translating gibberish: success!

Translating Corrigan’s “language” is a skill that I am constantly honing.  There is one particular phrase he uses that no matter how hard I concentrate I can’t figure out what he is trying to tell me.  He uses it frequently, with the same inflection every time, so I am hopeful one day it will come to me. Bless his heart, he rarely gets mad at me for not understanding.

Yesterday he came out of school with a series of new phrases that I was clueless as to his meaning.  It went something like this…

“I tuh tic-cha!”


(then makes this clicking/lip smacking sound)


(garbled words here)

He repeated it many times on the way home and Sadie and I were unable to figure it out.  When he learns something new in school, perhaps from a story or song,  there is no real way for me to translate without bringing the phrase to the teacher.  As I drove home I was asking him about his day and I remembered that he had Spring portraits taken that morning.  Something clicked…

Me: “Corrigan, are you saying CHEESE?!?!?!”

Corrigan: (eyes get wide) CHEEEEEEEE!!!!!!!

So I think about the first part of his conversation.  “I tuh tic-cha”

Lightbulb moment..

Me: I take your picture?

Corrigan: (super excited) CHEEEEEEEE!!!!!

Sadie and I deduced that the lip smacking sound must be the camera clicking and then his teachers yelling “yay!!”

Maybe??? It is so hard to tell.  I can only imagine the difficulty any other photographer would have trying to take Corrigan’s photograph.  When I want him to look at me for a photograph, I lay in wait like a safari photographer and have super sophisticated skills like fake sneezing, or holding up cards with letters that force the mouth to form a close approximation of a smile. The letter “B” works great for that trick. He looks at the card next to my camera, he loves letters, and says “Bee!” and I click at the right moment.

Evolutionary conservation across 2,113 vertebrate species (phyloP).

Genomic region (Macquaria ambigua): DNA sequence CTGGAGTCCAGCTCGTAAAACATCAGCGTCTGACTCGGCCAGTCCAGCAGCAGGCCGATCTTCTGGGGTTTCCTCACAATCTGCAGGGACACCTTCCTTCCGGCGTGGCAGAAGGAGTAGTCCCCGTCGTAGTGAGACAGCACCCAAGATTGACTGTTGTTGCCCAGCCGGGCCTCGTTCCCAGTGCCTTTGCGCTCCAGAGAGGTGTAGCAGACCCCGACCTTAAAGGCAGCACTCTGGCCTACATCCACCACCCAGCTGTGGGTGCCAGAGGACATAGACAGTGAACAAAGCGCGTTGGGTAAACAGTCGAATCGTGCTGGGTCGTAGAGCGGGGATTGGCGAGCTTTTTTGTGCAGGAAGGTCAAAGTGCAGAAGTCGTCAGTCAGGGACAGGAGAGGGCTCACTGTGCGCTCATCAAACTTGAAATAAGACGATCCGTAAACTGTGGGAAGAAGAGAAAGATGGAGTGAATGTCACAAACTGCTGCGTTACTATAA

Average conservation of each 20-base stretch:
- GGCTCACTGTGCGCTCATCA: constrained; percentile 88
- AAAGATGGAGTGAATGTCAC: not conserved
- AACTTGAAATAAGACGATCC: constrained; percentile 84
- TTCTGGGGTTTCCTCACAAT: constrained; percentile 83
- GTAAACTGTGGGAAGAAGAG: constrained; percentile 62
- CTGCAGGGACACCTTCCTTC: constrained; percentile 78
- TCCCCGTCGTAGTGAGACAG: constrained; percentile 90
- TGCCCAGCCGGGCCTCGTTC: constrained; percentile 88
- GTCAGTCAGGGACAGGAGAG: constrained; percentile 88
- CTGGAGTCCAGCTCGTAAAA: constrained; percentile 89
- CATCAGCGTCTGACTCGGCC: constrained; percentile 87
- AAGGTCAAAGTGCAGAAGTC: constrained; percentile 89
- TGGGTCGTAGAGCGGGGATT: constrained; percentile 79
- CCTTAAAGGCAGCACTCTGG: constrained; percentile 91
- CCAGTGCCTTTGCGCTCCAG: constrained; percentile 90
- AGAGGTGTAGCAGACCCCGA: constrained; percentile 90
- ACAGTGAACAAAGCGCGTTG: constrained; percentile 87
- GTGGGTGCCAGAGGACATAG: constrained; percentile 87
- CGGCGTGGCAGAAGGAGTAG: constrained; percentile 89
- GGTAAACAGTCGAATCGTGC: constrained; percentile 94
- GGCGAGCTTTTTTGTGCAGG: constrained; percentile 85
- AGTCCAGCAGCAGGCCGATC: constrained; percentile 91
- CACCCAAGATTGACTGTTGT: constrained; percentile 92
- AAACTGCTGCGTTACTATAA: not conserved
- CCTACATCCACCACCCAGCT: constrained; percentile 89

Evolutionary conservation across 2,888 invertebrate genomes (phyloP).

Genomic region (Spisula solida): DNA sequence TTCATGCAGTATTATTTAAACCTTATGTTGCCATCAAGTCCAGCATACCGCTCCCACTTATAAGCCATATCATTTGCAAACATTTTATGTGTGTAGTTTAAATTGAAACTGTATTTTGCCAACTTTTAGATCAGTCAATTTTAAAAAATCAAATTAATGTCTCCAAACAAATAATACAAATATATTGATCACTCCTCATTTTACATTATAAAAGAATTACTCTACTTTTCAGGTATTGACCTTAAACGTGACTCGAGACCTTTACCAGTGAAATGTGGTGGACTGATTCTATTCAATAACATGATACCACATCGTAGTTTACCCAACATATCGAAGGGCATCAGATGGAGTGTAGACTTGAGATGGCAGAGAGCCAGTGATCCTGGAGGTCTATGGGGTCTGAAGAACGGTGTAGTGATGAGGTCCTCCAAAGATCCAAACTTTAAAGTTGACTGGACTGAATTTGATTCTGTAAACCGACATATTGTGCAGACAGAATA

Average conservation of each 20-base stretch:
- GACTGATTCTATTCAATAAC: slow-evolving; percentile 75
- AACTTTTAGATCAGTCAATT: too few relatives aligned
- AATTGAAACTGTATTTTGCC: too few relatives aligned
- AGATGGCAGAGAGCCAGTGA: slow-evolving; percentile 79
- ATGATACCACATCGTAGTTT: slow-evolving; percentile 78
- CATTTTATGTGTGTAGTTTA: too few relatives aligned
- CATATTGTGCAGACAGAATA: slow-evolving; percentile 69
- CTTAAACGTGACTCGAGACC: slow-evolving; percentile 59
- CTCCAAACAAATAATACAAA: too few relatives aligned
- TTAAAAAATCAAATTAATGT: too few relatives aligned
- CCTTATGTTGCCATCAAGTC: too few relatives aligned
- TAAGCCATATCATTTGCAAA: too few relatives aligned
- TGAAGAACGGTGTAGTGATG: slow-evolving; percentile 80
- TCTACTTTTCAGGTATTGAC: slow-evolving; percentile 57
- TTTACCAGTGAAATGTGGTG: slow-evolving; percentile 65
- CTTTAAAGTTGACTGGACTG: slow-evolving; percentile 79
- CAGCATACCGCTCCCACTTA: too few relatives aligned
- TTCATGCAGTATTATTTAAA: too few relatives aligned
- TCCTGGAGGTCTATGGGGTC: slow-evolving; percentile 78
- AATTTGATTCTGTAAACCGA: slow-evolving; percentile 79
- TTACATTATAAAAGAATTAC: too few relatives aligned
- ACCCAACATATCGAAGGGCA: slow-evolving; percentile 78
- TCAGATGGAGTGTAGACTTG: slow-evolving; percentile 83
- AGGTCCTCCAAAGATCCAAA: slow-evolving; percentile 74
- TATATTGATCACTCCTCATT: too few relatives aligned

Voila! You think he is smiling!

Later, I got my camera out to snap a few shots of Corrigan laughing his butt off with Sadie while watching a Saturday Night Live skit and when he saw my camera he jumped off of her lap, ran up onto the couch and started all over again.

“I tuh tic-cha!”    “Cheee!!!!!!” and smiling like the biggest goober on the planet.  Not a fake “letter B” smile, but a real life smile.  Smiling so hard his face might fall off and there I was, with a camera that won’t focus in my cave-like living room, and a kid that WANTS ME TO TAKE HIS PHOTOGRAPH. Most were so blurry, due to lighting conditions, that they are not really usable but I was thrilled at his willingness to participate in something as simple as a photograph!

Holy cow, I don’t know what voodoo tricks the teachers/photographer used yesterday but I owe you a million bucks.  For a photographer, having a child that shuns the camera is the ultimate defeat.  To have one suddenly willing to look straight at me and smile?  I am amazed.

I can’t wait until he wakes up to try it again outdoors!


2 thoughts on “translating gibberish: success!

  1. I love these pictures!! You know what it could be? His peers, that he sees everyday in class, doing cheese and smiling at the camera. It is amazing what these kids can pick up from peers.



Your comments are appreciated!

Fill in your details below or click an icon to log in: Logo

You are commenting using your account. Log Out /  Change )

Google+ photo

You are commenting using your Google+ account. Log Out /  Change )

Twitter picture

You are commenting using your Twitter account. Log Out /  Change )

Facebook photo

You are commenting using your Facebook account. Log Out /  Change )


Connecting to %s